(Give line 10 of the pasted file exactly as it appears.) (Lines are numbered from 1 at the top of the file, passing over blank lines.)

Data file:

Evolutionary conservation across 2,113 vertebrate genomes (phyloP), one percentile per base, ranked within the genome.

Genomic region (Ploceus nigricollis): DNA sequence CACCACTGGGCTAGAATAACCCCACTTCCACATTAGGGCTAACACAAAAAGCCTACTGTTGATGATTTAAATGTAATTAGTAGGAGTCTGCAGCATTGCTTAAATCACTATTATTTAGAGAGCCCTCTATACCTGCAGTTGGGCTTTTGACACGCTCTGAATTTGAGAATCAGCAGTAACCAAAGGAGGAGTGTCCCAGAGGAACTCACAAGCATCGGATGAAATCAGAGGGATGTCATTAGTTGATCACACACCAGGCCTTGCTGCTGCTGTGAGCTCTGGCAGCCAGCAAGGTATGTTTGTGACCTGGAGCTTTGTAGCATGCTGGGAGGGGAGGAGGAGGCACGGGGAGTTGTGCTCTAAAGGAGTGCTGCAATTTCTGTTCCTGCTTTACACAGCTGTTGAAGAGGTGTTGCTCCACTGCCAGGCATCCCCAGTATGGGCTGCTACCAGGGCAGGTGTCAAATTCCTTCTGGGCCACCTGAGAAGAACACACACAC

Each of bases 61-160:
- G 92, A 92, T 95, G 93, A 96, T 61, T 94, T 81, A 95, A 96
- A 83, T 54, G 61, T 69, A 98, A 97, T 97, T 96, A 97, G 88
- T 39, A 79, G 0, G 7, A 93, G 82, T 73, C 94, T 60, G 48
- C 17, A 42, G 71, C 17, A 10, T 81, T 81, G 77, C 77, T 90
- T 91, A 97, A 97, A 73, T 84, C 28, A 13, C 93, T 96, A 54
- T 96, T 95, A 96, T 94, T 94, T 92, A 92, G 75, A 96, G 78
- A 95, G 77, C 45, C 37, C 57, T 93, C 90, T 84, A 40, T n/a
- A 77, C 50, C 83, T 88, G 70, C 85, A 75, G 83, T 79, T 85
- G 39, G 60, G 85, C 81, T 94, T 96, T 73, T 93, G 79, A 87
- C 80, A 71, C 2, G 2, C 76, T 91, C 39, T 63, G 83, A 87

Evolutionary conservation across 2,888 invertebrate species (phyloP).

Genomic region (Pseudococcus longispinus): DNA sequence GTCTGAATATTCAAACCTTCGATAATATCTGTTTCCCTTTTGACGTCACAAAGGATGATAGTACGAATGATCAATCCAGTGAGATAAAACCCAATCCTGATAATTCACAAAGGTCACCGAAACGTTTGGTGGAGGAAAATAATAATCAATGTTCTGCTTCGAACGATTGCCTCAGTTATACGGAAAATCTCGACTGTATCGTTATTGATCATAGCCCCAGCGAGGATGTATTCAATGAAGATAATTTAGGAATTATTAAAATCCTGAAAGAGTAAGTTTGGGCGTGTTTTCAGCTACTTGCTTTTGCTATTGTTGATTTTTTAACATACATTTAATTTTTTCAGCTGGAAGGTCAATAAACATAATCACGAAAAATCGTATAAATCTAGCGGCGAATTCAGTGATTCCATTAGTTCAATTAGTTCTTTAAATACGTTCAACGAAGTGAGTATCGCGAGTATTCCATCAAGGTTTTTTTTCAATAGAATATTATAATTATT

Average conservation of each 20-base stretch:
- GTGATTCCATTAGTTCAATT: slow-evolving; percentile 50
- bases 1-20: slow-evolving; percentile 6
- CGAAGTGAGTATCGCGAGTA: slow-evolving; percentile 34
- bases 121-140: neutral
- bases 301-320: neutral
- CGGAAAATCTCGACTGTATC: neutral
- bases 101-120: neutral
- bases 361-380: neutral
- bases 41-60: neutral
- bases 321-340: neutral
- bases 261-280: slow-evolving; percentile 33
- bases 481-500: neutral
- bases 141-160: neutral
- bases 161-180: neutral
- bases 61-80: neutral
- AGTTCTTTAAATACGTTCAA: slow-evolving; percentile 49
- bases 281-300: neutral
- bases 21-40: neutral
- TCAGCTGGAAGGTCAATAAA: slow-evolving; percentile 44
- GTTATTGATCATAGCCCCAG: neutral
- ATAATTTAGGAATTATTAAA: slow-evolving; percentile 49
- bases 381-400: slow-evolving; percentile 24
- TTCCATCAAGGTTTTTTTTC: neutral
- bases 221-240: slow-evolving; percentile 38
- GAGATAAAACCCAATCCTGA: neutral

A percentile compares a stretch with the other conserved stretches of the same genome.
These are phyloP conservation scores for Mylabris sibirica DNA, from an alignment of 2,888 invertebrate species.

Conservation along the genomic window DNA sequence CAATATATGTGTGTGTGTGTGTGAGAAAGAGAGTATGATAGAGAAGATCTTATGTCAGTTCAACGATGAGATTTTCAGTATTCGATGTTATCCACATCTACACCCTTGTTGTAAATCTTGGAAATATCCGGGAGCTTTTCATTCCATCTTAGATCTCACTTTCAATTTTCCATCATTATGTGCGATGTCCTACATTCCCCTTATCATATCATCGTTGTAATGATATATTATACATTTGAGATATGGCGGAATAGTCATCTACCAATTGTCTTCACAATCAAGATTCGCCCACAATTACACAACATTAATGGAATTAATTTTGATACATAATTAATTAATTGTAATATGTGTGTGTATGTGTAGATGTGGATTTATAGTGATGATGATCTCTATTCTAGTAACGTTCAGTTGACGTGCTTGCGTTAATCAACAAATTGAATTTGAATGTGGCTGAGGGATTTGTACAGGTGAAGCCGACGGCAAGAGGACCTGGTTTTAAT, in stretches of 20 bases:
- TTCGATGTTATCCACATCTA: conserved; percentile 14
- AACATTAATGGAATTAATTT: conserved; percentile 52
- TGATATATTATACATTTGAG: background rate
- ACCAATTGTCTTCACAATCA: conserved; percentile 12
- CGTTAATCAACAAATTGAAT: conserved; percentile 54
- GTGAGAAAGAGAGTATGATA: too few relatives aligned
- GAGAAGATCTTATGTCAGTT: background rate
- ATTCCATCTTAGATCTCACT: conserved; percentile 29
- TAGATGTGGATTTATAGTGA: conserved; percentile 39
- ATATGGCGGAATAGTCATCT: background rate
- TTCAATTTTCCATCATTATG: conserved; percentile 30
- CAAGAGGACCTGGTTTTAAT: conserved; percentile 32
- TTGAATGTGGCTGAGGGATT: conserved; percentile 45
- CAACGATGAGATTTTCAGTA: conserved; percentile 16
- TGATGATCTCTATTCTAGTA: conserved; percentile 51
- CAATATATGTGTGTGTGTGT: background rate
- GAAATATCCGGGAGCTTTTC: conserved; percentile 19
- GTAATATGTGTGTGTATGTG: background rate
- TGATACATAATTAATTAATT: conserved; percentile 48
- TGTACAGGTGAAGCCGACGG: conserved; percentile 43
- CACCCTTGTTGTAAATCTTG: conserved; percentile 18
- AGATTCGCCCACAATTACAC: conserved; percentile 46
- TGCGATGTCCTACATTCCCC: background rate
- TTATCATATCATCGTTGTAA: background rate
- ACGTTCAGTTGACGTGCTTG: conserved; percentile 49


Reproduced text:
- A 95, G 77, C 45, C 37, C 57, T 93, C 90, T 84, A 40, T n/a